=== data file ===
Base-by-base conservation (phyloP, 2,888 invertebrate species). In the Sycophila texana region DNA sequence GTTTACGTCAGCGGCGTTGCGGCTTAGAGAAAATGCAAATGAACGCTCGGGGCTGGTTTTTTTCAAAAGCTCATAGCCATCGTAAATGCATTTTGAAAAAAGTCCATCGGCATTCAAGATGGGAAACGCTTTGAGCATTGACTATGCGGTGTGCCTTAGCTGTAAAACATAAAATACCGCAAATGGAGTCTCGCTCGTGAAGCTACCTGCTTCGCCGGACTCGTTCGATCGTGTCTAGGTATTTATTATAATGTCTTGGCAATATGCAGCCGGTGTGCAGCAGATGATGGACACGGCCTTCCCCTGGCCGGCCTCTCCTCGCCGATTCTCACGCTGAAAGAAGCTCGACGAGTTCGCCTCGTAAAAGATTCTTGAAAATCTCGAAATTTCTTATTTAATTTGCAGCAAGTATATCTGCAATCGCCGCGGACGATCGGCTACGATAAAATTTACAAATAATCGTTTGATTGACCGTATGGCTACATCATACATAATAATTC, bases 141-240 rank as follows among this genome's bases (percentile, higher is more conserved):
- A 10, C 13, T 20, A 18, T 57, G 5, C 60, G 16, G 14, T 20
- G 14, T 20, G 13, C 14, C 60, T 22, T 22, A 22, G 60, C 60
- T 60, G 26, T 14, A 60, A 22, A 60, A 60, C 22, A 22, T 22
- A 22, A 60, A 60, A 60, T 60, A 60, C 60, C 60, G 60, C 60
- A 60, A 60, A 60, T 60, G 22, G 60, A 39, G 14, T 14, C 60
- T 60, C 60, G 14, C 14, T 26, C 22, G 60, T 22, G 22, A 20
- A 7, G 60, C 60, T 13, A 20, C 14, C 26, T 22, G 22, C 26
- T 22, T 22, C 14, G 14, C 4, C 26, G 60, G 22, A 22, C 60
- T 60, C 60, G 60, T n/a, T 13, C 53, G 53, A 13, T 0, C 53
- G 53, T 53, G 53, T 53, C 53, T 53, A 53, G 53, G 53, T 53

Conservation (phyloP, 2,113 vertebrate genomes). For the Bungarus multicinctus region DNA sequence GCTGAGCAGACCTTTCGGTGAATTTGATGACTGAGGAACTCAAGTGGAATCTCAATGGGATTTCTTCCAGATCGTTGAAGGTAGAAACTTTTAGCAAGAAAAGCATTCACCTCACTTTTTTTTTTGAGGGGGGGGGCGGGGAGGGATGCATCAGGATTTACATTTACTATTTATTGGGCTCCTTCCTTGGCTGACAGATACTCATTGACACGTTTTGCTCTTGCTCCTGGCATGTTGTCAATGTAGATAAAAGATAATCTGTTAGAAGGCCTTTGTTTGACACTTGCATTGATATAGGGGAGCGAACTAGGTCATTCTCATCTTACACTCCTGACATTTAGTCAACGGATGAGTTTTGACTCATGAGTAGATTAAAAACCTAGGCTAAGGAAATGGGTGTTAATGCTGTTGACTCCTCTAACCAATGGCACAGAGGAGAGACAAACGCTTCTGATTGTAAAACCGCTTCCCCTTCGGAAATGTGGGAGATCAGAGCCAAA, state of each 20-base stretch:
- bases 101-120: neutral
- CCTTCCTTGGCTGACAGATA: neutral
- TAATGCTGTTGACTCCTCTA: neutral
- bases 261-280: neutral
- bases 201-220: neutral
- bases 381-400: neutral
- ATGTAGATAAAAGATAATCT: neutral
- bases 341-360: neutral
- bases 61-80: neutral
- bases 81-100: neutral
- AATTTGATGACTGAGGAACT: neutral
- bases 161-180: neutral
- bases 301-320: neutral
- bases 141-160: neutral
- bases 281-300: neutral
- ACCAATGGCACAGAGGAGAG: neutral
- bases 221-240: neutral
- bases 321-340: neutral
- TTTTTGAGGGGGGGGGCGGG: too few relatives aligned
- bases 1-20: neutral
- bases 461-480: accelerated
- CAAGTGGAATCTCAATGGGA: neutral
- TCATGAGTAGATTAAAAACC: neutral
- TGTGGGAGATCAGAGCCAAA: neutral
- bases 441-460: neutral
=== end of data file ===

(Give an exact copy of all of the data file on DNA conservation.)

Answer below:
Base-by-base conservation (phyloP, 2,888 invertebrate species). In the Sycophila texana region DNA sequence GTTTACGTCAGCGGCGTTGCGGCTTAGAGAAAATGCAAATGAACGCTCGGGGCTGGTTTTTTTCAAAAGCTCATAGCCATCGTAAATGCATTTTGAAAAAAGTCCATCGGCATTCAAGATGGGAAACGCTTTGAGCATTGACTATGCGGTGTGCCTTAGCTGTAAAACATAAAATACCGCAAATGGAGTCTCGCTCGTGAAGCTACCTGCTTCGCCGGACTCGTTCGATCGTGTCTAGGTATTTATTATAATGTCTTGGCAATATGCAGCCGGTGTGCAGCAGATGATGGACACGGCCTTCCCCTGGCCGGCCTCTCCTCGCCGATTCTCACGCTGAAAGAAGCTCGACGAGTTCGCCTCGTAAAAGATTCTTGAAAATCTCGAAATTTCTTATTTAATTTGCAGCAAGTATATCTGCAATCGCCGCGGACGATCGGCTACGATAAAATTTACAAATAATCGTTTGATTGACCGTATGGCTACATCATACATAATAATTC, bases 141-240 rank as follows among this genome's bases (percentile, higher is more conserved):
- A 10, C 13, T 20, A 18, T 57, G 5, C 60, G 16, G 14, T 20
- G 14, T 20, G 13, C 14, C 60, T 22, T 22, A 22, G 60, C 60
- T 60, G 26, T 14, A 60, A 22, A 60, A 60, C 22, A 22, T 22
- A 22, A 60, A 60, A 60, T 60, A 60, C 60, C 60, G 60, C 60
- A 60, A 60, A 60, T 60, G 22, G 60, A 39, G 14, T 14, C 60
- T 60, C 60, G 14, C 14, T 26, C 22, G 60, T 22, G 22, A 20
- A 7, G 60, C 60, T 13, A 20, C 14, C 26, T 22, G 22, C 26
- T 22, T 22, C 14, G 14, C 4, C 26, G 60, G 22, A 22, C 60
- T 60, C 60, G 60, T n/a, T 13, C 53, G 53, A 13, T 0, C 53
- G 53, T 53, G 53, T 53, C 53, T 53, A 53, G 53, G 53, T 53

Conservation (phyloP, 2,113 vertebrate genomes). For the Bungarus multicinctus region DNA sequence GCTGAGCAGACCTTTCGGTGAATTTGATGACTGAGGAACTCAAGTGGAATCTCAATGGGATTTCTTCCAGATCGTTGAAGGTAGAAACTTTTAGCAAGAAAAGCATTCACCTCACTTTTTTTTTTGAGGGGGGGGGCGGGGAGGGATGCATCAGGATTTACATTTACTATTTATTGGGCTCCTTCCTTGGCTGACAGATACTCATTGACACGTTTTGCTCTTGCTCCTGGCATGTTGTCAATGTAGATAAAAGATAATCTGTTAGAAGGCCTTTGTTTGACACTTGCATTGATATAGGGGAGCGAACTAGGTCATTCTCATCTTACACTCCTGACATTTAGTCAACGGATGAGTTTTGACTCATGAGTAGATTAAAAACCTAGGCTAAGGAAATGGGTGTTAATGCTGTTGACTCCTCTAACCAATGGCACAGAGGAGAGACAAACGCTTCTGATTGTAAAACCGCTTCCCCTTCGGAAATGTGGGAGATCAGAGCCAAA, state of each 20-base stretch:
- bases 101-120: neutral
- CCTTCCTTGGCTGACAGATA: neutral
- TAATGCTGTTGACTCCTCTA: neutral
- bases 261-280: neutral
- bases 201-220: neutral
- bases 381-400: neutral
- ATGTAGATAAAAGATAATCT: neutral
- bases 341-360: neutral
- bases 61-80: neutral
- bases 81-100: neutral
- AATTTGATGACTGAGGAACT: neutral
- bases 161-180: neutral
- bases 301-320: neutral
- bases 141-160: neutral
- bases 281-300: neutral
- ACCAATGGCACAGAGGAGAG: neutral
- bases 221-240: neutral
- bases 321-340: neutral
- TTTTTGAGGGGGGGGGCGGG: too few relatives aligned
- bases 1-20: neutral
- bases 461-480: accelerated
- CAAGTGGAATCTCAATGGGA: neutral
- TCATGAGTAGATTAAAAACC: neutral
- TGTGGGAGATCAGAGCCAAA: neutral
- bases 441-460: neutral